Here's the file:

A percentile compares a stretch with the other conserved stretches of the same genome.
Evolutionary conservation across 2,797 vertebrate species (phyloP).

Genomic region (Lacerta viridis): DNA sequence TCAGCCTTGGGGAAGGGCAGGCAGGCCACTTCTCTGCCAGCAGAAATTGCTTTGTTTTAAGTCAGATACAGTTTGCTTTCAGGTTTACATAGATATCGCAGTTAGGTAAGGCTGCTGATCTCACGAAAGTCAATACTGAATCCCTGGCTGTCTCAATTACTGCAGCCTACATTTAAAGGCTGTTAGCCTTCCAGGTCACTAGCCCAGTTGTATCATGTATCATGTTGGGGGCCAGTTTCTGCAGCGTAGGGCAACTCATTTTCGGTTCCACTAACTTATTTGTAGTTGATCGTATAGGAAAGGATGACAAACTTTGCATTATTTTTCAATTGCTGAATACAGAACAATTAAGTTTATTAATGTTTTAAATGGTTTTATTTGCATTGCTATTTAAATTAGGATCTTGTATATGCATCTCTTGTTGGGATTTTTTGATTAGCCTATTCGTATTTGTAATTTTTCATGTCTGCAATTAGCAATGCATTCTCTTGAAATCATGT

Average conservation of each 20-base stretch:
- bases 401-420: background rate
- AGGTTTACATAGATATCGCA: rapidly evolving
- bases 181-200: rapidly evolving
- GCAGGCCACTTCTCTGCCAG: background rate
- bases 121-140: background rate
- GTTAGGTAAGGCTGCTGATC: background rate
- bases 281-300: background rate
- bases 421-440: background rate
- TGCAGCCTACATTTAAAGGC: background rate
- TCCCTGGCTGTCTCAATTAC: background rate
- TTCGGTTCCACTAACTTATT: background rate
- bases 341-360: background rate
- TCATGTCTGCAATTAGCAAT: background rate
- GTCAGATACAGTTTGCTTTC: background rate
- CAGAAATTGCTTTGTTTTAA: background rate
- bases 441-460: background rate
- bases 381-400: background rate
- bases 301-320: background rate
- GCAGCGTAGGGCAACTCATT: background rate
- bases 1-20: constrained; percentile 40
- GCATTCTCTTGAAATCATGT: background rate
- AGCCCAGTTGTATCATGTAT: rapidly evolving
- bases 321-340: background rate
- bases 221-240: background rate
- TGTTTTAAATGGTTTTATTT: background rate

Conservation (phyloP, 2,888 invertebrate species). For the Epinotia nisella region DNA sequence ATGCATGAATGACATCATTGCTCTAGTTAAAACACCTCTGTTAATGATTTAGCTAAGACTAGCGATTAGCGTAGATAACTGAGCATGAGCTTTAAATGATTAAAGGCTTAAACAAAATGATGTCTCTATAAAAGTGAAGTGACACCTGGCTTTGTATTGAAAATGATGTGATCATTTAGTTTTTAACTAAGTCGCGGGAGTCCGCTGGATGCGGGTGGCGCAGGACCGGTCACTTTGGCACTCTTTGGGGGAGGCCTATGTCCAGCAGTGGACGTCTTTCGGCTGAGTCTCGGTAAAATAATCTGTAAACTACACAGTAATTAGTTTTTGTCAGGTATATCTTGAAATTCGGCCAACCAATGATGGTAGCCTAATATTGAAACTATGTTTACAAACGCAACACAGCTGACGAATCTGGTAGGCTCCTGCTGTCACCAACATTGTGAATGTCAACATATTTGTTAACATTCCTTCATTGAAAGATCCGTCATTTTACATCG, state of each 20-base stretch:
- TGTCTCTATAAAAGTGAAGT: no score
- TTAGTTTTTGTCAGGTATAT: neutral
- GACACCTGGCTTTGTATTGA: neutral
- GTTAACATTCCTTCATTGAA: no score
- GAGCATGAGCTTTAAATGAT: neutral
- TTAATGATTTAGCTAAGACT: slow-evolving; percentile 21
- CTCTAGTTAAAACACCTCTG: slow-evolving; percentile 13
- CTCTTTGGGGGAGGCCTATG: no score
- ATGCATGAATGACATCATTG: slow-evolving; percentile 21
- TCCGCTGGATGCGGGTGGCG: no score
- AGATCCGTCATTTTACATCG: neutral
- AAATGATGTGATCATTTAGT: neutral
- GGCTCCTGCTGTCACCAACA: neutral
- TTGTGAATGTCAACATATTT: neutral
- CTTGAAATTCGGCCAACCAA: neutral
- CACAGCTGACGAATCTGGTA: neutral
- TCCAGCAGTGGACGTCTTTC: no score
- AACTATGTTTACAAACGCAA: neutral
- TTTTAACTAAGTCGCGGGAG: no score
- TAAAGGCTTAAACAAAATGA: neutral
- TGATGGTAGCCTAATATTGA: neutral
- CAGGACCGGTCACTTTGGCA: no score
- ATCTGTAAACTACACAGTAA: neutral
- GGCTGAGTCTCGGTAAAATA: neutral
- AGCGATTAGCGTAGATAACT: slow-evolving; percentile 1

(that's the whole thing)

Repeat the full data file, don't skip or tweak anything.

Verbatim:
A percentile compares a stretch with the other conserved stretches of the same genome.
Evolutionary conservation across 2,797 vertebrate species (phyloP).

Genomic region (Lacerta viridis): DNA sequence TCAGCCTTGGGGAAGGGCAGGCAGGCCACTTCTCTGCCAGCAGAAATTGCTTTGTTTTAAGTCAGATACAGTTTGCTTTCAGGTTTACATAGATATCGCAGTTAGGTAAGGCTGCTGATCTCACGAAAGTCAATACTGAATCCCTGGCTGTCTCAATTACTGCAGCCTACATTTAAAGGCTGTTAGCCTTCCAGGTCACTAGCCCAGTTGTATCATGTATCATGTTGGGGGCCAGTTTCTGCAGCGTAGGGCAACTCATTTTCGGTTCCACTAACTTATTTGTAGTTGATCGTATAGGAAAGGATGACAAACTTTGCATTATTTTTCAATTGCTGAATACAGAACAATTAAGTTTATTAATGTTTTAAATGGTTTTATTTGCATTGCTATTTAAATTAGGATCTTGTATATGCATCTCTTGTTGGGATTTTTTGATTAGCCTATTCGTATTTGTAATTTTTCATGTCTGCAATTAGCAATGCATTCTCTTGAAATCATGT

Average conservation of each 20-base stretch:
- bases 401-420: background rate
- AGGTTTACATAGATATCGCA: rapidly evolving
- bases 181-200: rapidly evolving
- GCAGGCCACTTCTCTGCCAG: background rate
- bases 121-140: background rate
- GTTAGGTAAGGCTGCTGATC: background rate
- bases 281-300: background rate
- bases 421-440: background rate
- TGCAGCCTACATTTAAAGGC: background rate
- TCCCTGGCTGTCTCAATTAC: background rate
- TTCGGTTCCACTAACTTATT: background rate
- bases 341-360: background rate
- TCATGTCTGCAATTAGCAAT: background rate
- GTCAGATACAGTTTGCTTTC: background rate
- CAGAAATTGCTTTGTTTTAA: background rate
- bases 441-460: background rate
- bases 381-400: background rate
- bases 301-320: background rate
- GCAGCGTAGGGCAACTCATT: background rate
- bases 1-20: constrained; percentile 40
- GCATTCTCTTGAAATCATGT: background rate
- AGCCCAGTTGTATCATGTAT: rapidly evolving
- bases 321-340: background rate
- bases 221-240: background rate
- TGTTTTAAATGGTTTTATTT: background rate

Conservation (phyloP, 2,888 invertebrate species). For the Epinotia nisella region DNA sequence ATGCATGAATGACATCATTGCTCTAGTTAAAACACCTCTGTTAATGATTTAGCTAAGACTAGCGATTAGCGTAGATAACTGAGCATGAGCTTTAAATGATTAAAGGCTTAAACAAAATGATGTCTCTATAAAAGTGAAGTGACACCTGGCTTTGTATTGAAAATGATGTGATCATTTAGTTTTTAACTAAGTCGCGGGAGTCCGCTGGATGCGGGTGGCGCAGGACCGGTCACTTTGGCACTCTTTGGGGGAGGCCTATGTCCAGCAGTGGACGTCTTTCGGCTGAGTCTCGGTAAAATAATCTGTAAACTACACAGTAATTAGTTTTTGTCAGGTATATCTTGAAATTCGGCCAACCAATGATGGTAGCCTAATATTGAAACTATGTTTACAAACGCAACACAGCTGACGAATCTGGTAGGCTCCTGCTGTCACCAACATTGTGAATGTCAACATATTTGTTAACATTCCTTCATTGAAAGATCCGTCATTTTACATCG, state of each 20-base stretch:
- TGTCTCTATAAAAGTGAAGT: no score
- TTAGTTTTTGTCAGGTATAT: neutral
- GACACCTGGCTTTGTATTGA: neutral
- GTTAACATTCCTTCATTGAA: no score
- GAGCATGAGCTTTAAATGAT: neutral
- TTAATGATTTAGCTAAGACT: slow-evolving; percentile 21
- CTCTAGTTAAAACACCTCTG: slow-evolving; percentile 13
- CTCTTTGGGGGAGGCCTATG: no score
- ATGCATGAATGACATCATTG: slow-evolving; percentile 21
- TCCGCTGGATGCGGGTGGCG: no score
- AGATCCGTCATTTTACATCG: neutral
- AAATGATGTGATCATTTAGT: neutral
- GGCTCCTGCTGTCACCAACA: neutral
- TTGTGAATGTCAACATATTT: neutral
- CTTGAAATTCGGCCAACCAA: neutral
- CACAGCTGACGAATCTGGTA: neutral
- TCCAGCAGTGGACGTCTTTC: no score
- AACTATGTTTACAAACGCAA: neutral
- TTTTAACTAAGTCGCGGGAG: no score
- TAAAGGCTTAAACAAAATGA: neutral
- TGATGGTAGCCTAATATTGA: neutral
- CAGGACCGGTCACTTTGGCA: no score
- ATCTGTAAACTACACAGTAA: neutral
- GGCTGAGTCTCGGTAAAATA: neutral
- AGCGATTAGCGTAGATAACT: slow-evolving; percentile 1